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May 27, 2021


7 min read

A look behind the scenes: Learner-centric design at InStride

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Workforce education programs have often underperformed in the past, for adult learners and companies. But there’s a reason. Many of these programs were designed without taking into account the diverse needs of all learners.

InStride is changing that with strategic enterprise educationTM.

By connecting design innovation with workforce education, we have created a new approach that delivers a positive experience for users at every touch point and with every interaction. This has resulted in a significant leap in employee learner participation rates, from 1-2 percent for other programs, compared to 20 percent among employee learners taking part in InStride’s programs.

Join us for a Q&A with InStride’s Director of Design, Annette Neu, as she shares how rethinking the design of your workforce education program — with a focus on research and where users’ actual needs are at the heart of the design — opens up the way for successful, high-performing programs.


What role does research play in the product design process? Why is it important? 

At InStride, we address one of the most important challenges of our time: How do we remove barriers to the highest-quality education for all?

How well we can solve this problem, for a large, often diverse audience, depends on design. And this is where research comes into play. To inform our design decisions, we lean heavily on ongoing user research and product analytics.

Here’s more on our methodology. To generate meaningful insights through research, InStride sets out to understand the “what” and “why” of the problem we’re solving. Both qualitative and quantitative research methodologies are leveraged to produce actionable, repeatable insights that drive our product and service design.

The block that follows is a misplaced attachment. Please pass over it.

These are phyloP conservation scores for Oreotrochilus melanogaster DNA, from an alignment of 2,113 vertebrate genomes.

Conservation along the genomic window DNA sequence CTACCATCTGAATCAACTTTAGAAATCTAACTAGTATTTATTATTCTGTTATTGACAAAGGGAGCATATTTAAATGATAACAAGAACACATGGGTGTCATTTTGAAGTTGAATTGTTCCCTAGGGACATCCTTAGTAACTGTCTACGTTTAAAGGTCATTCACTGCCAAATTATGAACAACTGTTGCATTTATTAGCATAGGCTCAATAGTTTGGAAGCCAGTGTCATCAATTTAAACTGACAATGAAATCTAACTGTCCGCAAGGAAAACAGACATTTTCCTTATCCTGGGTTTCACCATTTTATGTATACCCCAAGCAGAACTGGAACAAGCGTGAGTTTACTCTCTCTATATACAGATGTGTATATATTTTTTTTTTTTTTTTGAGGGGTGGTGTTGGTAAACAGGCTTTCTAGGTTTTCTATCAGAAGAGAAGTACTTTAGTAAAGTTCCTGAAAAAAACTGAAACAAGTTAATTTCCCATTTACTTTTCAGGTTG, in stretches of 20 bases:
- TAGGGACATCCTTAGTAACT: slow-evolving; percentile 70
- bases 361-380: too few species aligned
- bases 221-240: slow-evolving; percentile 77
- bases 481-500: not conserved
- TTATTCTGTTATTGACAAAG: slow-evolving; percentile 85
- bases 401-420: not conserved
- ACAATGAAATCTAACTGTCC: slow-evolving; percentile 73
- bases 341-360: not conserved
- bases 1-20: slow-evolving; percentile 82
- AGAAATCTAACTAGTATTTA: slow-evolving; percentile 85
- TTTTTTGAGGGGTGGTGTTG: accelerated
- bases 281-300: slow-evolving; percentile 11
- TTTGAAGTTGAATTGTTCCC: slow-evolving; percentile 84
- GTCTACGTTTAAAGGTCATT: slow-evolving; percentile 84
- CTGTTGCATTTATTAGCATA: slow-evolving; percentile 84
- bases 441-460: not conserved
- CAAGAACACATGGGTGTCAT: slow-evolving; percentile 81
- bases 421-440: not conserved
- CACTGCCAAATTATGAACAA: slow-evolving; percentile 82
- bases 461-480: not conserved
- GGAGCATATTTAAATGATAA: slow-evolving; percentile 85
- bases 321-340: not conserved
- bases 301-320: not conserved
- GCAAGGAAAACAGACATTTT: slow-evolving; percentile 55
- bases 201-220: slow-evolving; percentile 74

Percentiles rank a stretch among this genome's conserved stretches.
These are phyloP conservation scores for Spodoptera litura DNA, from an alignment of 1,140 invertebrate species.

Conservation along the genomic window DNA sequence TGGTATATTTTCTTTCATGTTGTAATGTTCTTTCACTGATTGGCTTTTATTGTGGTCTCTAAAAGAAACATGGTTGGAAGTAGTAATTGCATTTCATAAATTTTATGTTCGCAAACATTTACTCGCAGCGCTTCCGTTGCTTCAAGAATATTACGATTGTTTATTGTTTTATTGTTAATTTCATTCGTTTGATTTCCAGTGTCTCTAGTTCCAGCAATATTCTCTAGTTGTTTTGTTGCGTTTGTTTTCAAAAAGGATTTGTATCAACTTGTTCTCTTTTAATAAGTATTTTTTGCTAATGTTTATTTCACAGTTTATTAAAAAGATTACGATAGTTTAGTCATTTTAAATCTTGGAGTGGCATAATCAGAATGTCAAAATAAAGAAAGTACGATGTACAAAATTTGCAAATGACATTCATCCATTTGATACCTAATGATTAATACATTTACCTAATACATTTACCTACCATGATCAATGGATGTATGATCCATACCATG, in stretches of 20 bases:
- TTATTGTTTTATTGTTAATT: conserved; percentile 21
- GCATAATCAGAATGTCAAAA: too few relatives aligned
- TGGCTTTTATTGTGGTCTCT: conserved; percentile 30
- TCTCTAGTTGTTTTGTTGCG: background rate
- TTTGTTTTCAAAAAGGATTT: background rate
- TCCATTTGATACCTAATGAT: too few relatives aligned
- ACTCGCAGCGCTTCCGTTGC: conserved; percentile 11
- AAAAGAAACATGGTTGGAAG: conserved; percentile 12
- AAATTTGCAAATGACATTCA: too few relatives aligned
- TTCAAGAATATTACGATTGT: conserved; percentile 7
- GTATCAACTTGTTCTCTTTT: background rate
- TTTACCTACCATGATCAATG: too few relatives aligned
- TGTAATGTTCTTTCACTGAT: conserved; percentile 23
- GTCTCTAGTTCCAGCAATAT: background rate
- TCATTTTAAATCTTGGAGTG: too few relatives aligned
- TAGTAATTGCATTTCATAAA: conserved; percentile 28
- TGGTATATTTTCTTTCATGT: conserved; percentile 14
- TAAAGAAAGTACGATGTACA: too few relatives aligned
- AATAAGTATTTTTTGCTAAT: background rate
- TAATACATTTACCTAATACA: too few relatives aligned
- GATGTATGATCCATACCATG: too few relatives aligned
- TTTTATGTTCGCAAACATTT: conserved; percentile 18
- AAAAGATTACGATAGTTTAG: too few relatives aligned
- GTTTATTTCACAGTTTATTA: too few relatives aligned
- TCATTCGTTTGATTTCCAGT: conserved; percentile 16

• Our quantitative research gets to the “what” with a situation by producing statistically significant patterns that help us understand what’s happening in the product or market at scale. For example, what are organizations across industries looking for in terms of workforce education solutions? Or, when going through our pathfinder in the InStride product, what’s the most popular answer learners give as to why they want to go back to school?


  • Our qualitative research reveals the “why” behind what’s happening in more detail. This dives into the rich contextual day-to-day lives of the learners we serve and helps answer questions that can’t be quantified with numbers. This data is used to understand human emotions, opinions, attitudes, challenges and motivations.


How do you design a solution that fits the needs of every learner?

InStride is a user-centric solution that’s built to serve the needs of every employee learner.

At the same time, pursuing education as a working adult is very personal and emotional.

Here are three insights revealed through our research, and how InStride leveraged this information to design a workforce education program that empowers learners to navigate their often complex emotional education journeys.


Insight #1: A learner’s decision-making process isn’t linear.

There’s rarely this singular lightning-bolt moment that drives a working adult learner to go back to school. Each learner’s approach to education is unique, guided as much by their employer and manager as the nuances of their previous education experience, time commitments and work/school/life balance.

Approach: A critical component to our process when designing an inclusive education program is to anticipate the unique, nonlinear journeys of diverse groups of learners, and how those nonlinear journeys impact their ability to commit to a learning opportunity.


Insight #2: Learners trust and rely on the stories of other learners’ journeys.

Deciding to go back to school generates a lot of questions for learners: What will it feel like? How will it work? Can I do it? Questions like these are often rooted in a fear of failure, work/school/life balance, and whether or not this is really going to help them advance their careers.